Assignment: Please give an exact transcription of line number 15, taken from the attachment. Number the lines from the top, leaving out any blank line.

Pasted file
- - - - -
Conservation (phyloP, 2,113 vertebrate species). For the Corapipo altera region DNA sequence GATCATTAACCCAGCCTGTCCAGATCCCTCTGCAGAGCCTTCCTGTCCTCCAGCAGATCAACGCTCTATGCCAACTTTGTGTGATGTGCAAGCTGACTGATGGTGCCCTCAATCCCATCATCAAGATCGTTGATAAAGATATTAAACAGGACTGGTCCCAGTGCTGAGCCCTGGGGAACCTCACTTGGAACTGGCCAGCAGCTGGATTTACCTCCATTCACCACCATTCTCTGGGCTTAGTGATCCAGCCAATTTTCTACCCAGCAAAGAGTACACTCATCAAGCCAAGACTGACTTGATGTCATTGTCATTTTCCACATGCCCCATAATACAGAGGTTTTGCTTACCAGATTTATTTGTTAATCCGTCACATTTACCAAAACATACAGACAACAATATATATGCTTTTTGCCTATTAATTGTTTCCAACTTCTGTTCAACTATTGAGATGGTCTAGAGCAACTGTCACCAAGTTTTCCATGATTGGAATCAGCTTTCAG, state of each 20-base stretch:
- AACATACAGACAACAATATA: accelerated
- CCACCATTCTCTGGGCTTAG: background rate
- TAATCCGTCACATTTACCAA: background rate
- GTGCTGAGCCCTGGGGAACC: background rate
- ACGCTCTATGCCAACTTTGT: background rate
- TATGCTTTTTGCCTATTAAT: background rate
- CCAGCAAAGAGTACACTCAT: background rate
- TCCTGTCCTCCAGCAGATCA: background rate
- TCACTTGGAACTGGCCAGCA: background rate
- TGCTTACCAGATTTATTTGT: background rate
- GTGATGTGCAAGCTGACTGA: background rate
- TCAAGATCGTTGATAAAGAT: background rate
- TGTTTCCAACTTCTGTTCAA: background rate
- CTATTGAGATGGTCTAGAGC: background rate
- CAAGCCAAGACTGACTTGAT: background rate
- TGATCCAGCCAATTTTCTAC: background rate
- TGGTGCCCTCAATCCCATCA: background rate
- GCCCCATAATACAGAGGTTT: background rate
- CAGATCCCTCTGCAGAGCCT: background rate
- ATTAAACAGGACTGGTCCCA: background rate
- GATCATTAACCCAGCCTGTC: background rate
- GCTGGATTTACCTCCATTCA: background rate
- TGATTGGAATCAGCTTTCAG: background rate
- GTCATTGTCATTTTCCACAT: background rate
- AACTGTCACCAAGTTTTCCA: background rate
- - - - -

- CTATTGAGATGGTCTAGAGC: background rate